By Alex Billinis*
I spent the summer of 1996 studying and working in Chile, as part of a law school exchange program. As always in my world travels, I sought out the Greek community. I had heard stories from my father about his own sailor father’s travels to Chile, where he described a strong Greek community in the 1930s, centered, as usual, around shipping and mercantile activities, with the largest communities in the capital, Santiago, and the nearby Pacific port of Valparaiso (Valley of Paradise). The tragic events of the past weekend have brought my thoughts back to Chile, and to its small Greek community.
When compared to the Greek communities in North America, Australia, or parts of Europe, the Greek Chilean community is very small, and highly assimilated. This is a characteristic of Greek communities throughout Latin America. Most Greeks there are of the second or third generation, and at the Santiago Church, few could follow the liturgy in Greek, and often they would cross themselves the Catholic way, as children of mixed marriages. The priest at the time was from Pireaus, where my father grew up, and the psalti was from Salonika, so we became fast friends. I even found a distant cousin of mine, who recognized my uncommon surname, Billinis, from the Vatika region of Laconia. The Greek Chilean community had a high proportion of Asia Minor origins, who uprooted from their Constantinople and Anatolian homelands, continued their search for a home. Others were like my “cousin,” merchant seafarers who landed in Valparaiso and stayed. Santiago also has a small Greek Community Center, the Colectividad Helenica, which has a small membership in a lovely building struggling to keep cultural and linguistic heritage alive. I also found the Greek Embassy quite involved with supporting the small community.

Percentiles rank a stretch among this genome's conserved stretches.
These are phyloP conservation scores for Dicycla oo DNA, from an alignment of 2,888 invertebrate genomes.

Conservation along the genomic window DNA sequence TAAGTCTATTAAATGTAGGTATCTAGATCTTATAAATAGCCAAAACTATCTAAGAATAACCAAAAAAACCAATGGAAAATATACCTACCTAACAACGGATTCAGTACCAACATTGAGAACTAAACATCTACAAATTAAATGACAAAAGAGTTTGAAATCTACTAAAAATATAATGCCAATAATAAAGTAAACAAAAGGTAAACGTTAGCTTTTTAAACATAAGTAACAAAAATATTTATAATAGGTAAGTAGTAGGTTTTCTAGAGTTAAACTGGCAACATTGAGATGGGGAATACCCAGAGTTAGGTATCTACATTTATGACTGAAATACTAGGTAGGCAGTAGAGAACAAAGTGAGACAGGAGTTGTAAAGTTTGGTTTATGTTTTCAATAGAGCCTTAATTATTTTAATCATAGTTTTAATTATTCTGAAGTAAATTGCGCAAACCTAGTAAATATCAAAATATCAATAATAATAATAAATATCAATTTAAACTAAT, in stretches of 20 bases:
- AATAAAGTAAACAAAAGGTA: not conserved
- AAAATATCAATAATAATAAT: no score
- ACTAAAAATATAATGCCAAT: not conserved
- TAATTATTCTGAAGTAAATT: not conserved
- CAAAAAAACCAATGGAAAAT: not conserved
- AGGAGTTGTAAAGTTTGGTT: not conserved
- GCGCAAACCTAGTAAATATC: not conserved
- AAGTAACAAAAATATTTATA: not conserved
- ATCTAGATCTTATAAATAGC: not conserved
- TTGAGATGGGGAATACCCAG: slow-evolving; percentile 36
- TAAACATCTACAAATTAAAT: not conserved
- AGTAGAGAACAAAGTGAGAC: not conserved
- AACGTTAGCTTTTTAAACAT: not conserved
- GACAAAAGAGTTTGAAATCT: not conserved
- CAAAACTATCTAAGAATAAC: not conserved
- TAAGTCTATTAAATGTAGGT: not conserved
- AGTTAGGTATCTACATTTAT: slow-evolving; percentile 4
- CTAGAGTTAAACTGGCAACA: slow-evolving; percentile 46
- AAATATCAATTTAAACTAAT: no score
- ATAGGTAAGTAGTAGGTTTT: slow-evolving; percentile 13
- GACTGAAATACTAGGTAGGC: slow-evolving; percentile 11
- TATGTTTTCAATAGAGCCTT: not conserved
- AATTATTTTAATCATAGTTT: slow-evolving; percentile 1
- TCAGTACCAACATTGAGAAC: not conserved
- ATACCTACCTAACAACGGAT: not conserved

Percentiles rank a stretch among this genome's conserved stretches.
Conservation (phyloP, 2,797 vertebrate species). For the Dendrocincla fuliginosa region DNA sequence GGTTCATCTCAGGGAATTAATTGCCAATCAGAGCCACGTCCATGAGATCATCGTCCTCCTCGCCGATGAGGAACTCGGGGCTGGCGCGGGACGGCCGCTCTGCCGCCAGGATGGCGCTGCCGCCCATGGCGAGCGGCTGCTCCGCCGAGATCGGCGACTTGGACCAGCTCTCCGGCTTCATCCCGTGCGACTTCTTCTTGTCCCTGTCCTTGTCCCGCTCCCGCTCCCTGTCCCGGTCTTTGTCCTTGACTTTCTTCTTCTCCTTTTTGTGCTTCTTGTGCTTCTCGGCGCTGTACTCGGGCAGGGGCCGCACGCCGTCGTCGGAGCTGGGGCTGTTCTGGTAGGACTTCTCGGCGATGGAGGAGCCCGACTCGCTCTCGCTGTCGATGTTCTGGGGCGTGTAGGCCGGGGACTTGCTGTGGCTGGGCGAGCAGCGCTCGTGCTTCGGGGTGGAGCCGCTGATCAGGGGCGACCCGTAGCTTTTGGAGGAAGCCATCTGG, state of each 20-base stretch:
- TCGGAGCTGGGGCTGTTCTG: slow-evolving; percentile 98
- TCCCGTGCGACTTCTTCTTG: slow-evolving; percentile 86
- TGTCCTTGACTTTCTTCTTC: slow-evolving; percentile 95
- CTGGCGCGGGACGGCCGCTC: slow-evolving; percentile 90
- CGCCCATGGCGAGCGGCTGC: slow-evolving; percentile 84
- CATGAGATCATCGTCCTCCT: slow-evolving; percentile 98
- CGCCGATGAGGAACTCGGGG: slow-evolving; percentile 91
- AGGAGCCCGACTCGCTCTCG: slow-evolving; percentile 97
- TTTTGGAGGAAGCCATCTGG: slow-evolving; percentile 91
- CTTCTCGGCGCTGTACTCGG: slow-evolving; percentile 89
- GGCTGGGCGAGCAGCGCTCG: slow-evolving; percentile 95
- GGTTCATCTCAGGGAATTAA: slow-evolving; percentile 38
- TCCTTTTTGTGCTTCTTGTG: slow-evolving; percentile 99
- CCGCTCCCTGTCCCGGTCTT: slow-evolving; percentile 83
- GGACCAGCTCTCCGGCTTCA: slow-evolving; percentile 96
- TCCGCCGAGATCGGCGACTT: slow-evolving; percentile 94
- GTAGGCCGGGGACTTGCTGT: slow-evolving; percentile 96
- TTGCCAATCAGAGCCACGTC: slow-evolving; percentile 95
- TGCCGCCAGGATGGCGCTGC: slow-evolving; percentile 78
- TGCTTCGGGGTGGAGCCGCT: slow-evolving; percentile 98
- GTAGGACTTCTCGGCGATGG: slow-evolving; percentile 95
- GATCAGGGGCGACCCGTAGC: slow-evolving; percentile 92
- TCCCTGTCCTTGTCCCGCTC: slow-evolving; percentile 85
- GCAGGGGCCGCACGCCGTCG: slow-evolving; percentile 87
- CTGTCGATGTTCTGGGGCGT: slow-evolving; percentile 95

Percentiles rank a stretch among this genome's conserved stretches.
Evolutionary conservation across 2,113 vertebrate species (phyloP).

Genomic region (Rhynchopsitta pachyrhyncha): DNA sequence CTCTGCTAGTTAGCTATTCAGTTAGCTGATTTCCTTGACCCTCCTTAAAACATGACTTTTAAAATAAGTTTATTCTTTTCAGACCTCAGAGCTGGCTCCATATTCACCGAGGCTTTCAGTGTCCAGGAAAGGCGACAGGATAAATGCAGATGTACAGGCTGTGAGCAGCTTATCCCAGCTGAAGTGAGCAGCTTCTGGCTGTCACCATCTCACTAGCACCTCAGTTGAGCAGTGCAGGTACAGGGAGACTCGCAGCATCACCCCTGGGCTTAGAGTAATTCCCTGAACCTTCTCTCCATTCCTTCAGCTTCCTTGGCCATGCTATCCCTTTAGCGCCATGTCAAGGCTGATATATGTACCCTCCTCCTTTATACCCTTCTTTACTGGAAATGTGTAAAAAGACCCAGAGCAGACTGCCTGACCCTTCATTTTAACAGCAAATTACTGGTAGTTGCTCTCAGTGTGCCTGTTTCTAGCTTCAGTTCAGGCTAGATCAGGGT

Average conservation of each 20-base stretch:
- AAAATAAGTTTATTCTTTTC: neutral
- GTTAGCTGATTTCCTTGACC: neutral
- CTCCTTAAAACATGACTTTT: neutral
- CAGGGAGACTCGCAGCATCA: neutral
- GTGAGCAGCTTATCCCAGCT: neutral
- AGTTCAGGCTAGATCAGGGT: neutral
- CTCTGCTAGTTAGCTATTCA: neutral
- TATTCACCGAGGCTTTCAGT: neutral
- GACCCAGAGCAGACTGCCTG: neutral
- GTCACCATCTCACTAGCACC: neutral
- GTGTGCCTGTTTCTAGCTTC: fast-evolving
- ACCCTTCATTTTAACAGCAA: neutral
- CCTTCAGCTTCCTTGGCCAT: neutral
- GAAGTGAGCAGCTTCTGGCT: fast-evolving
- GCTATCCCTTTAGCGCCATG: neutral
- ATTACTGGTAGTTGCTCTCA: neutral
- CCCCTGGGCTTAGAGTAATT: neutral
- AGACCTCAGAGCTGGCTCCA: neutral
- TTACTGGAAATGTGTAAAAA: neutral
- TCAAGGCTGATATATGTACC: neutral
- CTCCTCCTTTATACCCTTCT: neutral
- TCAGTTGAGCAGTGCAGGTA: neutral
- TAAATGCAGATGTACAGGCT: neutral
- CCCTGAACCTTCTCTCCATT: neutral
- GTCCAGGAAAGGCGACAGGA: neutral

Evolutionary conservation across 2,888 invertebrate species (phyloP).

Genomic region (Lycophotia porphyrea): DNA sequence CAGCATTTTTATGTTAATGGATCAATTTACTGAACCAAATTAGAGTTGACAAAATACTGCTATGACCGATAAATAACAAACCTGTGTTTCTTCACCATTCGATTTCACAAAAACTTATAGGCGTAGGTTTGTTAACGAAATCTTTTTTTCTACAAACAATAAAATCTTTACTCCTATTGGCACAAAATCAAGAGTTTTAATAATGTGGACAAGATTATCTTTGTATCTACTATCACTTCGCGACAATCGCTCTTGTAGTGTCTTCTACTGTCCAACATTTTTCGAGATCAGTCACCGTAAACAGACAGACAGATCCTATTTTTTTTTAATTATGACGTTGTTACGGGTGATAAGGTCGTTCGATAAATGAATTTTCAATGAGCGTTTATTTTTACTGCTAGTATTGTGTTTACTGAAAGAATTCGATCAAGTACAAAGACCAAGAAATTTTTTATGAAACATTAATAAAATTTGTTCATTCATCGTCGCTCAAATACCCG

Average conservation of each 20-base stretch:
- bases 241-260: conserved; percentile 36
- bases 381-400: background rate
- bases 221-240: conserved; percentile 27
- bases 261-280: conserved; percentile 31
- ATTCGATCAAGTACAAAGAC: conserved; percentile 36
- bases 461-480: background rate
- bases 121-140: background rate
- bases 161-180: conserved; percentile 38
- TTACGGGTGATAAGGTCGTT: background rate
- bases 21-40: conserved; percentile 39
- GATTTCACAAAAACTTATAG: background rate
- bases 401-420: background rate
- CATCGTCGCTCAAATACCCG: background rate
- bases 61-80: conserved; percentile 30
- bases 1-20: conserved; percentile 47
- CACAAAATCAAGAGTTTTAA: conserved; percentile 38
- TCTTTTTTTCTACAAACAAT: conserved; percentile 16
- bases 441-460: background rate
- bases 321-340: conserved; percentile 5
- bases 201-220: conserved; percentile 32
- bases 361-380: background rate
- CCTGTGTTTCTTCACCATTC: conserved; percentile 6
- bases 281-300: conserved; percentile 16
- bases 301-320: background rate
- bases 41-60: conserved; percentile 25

Aside from the Santiago Church, there is a chapel in Valparaiso and the in coastal resort of Vina del Mar, and a small community in the northern mining town of Antofagasta. In the course of my work, I visited all of these cities, but I never was able to find the churches or communities. They had been absorbed, more of a cultural artifact. In this, I was reminded of my travels in Hungary and Austria, where Greek communities left impressive architectural and educational foundations, now assimilated.
Most Greek Chileans would not describe themselves as such, but rather as Chileans of Greek descent. Chile is quite nationalistic, and the absorptive power of Latin American culture, with roots in Spain, is less culturally distant than the Anglo-Saxon cultures of North America and Australia. Further, the North America and Australia are far more liberal and pluralistic societies, and the Greek communities there far larger and more dynamically in contact with Greece. The Greek Embassy and the internet are changing that, now, and in the “Facebook Era,” I have re-established many contacts with Chile. For anyone interested in learning more about the Chilean Greek community, please visit the following website (mostly in Spanish): http://www.asesoriasculturales.cl/colhelenica/
Culture and geography have always fascinated me, and in Chile the Greeks found a California in the southern hemisphere. Chile possesses the same beautiful climate, fantastic wines, olive oil, and steep mountains longingly recalling their Greek homeland. Like Greece, and California, fault lines lurk just beneath the surface, and Chile’s beauty is a fragile one that occasionally yields tragedy such as the events of February 27.
*Alexander Billinis has spent a decade in international banking in the US and Europe, most recently in London. He is particularly interested in Greece’s economic and cultural position in the Balkans. He has worked with companies invested in the Balkans, and is writing a travel-historical book about the post-Byzantine states of modern Greece, Serbia, Bulgaria, and Romania.
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